The region has also drawn the attention of authors and poets from other parts of the United States. Mark Twain found Hartfordmarker to be the most beautiful city in the United States and made it his home, and wrote his masterpieces there. He lived directly next door to Harriett Beecher Stowe, a local whose most famous work is Uncle Tom's Cabin. John Updike, originally from Pennsylvaniamarker, eventually moved to Ipswich, Massachusettsmarker, which served as the model for the fictional New England town of Tarbox in his 1968 novel Couples. Robert Frost was born in Californiamarker, but moved to Massachusetts during his teen years and published his first poem in Lawrencemarker; his frequent use of New England settings and themes ensured that he would be associated with the region. Arthur Miller, a New York City native, used New England as the setting for some of his works, most notably The Crucible. Herman Melville, originally for New York City, bought the house now known as Arrowhead in Pittsfield, Massachusettsmarker, and while he lived there he wrote his greatest novel Moby-Dick. Poet Maxine Kumin was born in Philadelphiamarker, currently resides in Warner, New Hampshiremarker. Pulitzer Prize winning poet Mary Oliver was born in Maple Heights, Ohiomarker has lived in Provincetown, Massachusettsmarker for the last forty years. Charles Simic who was born in Belgrademarker, Serbiamarker (at that time Yugoslavia) grew up in Chicago and lives in Strafford, New Hampshiremarker, on the shore of Bow Lakemarker and is the professor emeritus of American literature and creative writing at the University of New Hampshiremarker. Pulitzer Prize winning novelist and short story writer Steven Millhauser, who was born in New York City and short story Eisenheim the Illusionist was adapted into the 2006 film was raised in Connecticutmarker.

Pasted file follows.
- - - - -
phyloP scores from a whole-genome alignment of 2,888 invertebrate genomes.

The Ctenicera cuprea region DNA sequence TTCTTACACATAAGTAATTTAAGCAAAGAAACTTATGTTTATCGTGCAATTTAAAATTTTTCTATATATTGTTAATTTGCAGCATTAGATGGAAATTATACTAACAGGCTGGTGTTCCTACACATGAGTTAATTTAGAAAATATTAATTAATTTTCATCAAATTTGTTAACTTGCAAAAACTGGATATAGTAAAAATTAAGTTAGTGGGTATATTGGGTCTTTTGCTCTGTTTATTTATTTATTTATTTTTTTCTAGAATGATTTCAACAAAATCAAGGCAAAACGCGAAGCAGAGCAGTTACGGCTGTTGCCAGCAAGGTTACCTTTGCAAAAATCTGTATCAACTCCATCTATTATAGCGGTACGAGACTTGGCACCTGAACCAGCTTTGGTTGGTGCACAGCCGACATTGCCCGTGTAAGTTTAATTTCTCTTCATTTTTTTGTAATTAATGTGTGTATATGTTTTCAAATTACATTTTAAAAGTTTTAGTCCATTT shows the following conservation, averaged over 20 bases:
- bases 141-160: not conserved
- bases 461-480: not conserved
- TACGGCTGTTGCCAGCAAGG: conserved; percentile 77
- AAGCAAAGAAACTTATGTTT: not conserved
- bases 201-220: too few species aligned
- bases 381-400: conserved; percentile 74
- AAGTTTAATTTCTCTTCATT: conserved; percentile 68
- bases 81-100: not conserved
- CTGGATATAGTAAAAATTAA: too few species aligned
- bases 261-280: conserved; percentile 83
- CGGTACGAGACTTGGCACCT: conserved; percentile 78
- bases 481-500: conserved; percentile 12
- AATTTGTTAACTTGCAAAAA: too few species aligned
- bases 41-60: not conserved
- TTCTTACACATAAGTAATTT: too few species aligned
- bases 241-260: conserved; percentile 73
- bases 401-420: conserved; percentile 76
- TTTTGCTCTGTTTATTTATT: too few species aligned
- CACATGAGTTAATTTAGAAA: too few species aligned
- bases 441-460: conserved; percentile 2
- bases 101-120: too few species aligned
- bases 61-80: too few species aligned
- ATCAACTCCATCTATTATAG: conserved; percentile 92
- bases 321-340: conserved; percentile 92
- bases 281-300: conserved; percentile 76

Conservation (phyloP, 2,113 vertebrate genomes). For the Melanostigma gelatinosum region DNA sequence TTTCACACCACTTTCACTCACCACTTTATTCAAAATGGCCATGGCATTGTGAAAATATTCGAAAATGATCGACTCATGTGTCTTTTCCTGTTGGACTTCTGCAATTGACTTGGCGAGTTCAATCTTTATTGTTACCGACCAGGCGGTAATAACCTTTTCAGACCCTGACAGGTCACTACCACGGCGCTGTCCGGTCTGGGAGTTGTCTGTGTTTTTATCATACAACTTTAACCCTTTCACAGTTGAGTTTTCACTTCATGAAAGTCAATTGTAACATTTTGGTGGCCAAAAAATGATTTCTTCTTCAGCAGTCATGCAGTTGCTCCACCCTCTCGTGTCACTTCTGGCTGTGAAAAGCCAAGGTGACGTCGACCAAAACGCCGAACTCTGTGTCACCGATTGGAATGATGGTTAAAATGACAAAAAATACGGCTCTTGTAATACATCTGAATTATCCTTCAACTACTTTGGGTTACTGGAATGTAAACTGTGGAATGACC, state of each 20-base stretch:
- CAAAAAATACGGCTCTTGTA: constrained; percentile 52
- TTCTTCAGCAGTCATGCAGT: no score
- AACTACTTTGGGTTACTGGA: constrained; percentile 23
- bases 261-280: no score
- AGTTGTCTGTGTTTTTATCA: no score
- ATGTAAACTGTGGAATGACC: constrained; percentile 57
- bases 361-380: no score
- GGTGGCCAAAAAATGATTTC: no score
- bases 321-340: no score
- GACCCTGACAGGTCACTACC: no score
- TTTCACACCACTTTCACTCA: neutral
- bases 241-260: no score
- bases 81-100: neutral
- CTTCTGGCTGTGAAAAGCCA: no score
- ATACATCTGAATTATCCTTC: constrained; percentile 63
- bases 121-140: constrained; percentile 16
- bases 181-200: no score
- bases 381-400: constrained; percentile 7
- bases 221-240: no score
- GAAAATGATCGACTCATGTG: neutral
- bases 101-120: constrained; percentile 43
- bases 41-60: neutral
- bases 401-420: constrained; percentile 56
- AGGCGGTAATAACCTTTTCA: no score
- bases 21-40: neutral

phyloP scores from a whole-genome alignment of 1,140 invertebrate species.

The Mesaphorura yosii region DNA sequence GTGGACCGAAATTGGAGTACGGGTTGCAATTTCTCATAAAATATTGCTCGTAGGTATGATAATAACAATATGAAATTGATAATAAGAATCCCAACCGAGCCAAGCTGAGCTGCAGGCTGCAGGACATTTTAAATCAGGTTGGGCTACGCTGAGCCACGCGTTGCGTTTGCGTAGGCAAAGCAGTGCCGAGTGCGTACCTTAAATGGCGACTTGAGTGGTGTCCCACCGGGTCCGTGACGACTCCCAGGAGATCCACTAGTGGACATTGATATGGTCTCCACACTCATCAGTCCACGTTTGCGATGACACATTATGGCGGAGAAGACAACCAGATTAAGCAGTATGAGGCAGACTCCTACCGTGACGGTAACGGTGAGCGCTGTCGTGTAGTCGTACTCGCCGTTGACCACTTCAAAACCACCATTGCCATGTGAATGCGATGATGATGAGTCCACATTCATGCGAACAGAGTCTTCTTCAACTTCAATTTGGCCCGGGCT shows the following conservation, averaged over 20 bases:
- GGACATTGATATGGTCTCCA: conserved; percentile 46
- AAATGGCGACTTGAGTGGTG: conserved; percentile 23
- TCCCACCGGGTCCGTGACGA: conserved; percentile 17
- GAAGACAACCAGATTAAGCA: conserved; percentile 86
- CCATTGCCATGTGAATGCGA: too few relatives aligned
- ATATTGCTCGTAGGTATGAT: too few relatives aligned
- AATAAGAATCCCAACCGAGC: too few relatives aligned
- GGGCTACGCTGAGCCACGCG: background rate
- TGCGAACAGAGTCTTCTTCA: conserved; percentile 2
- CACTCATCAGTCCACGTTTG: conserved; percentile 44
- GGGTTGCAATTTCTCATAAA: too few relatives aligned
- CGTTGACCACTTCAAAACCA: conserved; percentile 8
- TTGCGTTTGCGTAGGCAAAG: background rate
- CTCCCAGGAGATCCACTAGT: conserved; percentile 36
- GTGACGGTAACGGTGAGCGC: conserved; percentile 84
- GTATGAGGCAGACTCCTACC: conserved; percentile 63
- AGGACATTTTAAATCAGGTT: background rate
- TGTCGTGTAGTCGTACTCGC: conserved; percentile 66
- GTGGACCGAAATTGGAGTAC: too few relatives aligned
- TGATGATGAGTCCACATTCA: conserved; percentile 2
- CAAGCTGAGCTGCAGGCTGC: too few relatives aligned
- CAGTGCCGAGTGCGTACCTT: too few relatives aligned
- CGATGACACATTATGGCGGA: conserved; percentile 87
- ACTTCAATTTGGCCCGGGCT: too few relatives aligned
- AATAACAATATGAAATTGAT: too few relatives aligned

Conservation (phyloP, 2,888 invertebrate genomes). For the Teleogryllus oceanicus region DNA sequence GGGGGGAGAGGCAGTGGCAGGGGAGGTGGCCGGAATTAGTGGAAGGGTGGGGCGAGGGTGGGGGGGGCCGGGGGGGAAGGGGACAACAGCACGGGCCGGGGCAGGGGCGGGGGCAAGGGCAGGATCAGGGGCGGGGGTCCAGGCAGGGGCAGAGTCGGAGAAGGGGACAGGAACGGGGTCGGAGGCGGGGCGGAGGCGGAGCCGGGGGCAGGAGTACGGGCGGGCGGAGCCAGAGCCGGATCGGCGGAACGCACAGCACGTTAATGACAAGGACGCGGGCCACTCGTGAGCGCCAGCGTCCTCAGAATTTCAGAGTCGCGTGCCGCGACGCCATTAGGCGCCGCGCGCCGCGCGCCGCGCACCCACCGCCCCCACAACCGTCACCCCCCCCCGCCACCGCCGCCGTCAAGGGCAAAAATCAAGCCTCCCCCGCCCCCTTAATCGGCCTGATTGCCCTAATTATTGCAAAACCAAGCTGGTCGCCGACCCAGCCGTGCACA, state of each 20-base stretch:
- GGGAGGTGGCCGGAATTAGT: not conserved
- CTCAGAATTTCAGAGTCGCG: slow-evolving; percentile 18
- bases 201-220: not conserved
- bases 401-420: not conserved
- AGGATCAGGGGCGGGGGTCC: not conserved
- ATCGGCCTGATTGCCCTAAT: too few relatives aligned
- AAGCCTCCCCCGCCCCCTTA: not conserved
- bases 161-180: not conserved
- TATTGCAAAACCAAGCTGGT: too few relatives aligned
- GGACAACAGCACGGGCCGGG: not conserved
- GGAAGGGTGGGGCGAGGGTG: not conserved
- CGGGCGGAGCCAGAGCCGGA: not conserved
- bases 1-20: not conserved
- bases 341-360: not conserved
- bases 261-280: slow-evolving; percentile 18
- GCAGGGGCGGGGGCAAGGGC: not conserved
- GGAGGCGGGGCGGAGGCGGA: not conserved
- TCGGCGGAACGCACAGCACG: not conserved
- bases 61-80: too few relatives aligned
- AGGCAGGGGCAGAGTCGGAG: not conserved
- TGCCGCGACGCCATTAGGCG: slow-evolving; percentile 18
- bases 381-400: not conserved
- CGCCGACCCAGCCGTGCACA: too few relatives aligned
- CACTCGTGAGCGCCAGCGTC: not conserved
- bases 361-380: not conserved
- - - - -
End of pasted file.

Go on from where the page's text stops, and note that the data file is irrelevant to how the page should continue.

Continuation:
More recently, Stephen King, born in Portland, Mainemarker, has used the small towns of his home state as the setting for much of his horror fiction, with several of his stories taking place in or near the fictional town of Castle Rock. Just to the south, Exeter, New Hampshiremarker was the birthplace of best-selling novelist John Irving and Dan Brown, author of The Da Vinci Code. Rick Moody has set many of his works in southern New England, focusing on wealthy families of suburban Connecticut's Gold Coast and their battles with addiction and anomie. Derek Walcott, a playwright and poet, who won the 1992 Nobel Prize for Literature, teaches poetry at Boston Universitymarker. Pulitzer Prize winner Cormac McCarthy, whose novel No Country for Old Men was made into the Academy Award for Best Picture winning film in 2007, was born in Providencemarker (although he moved to Tennessee when he was a boy).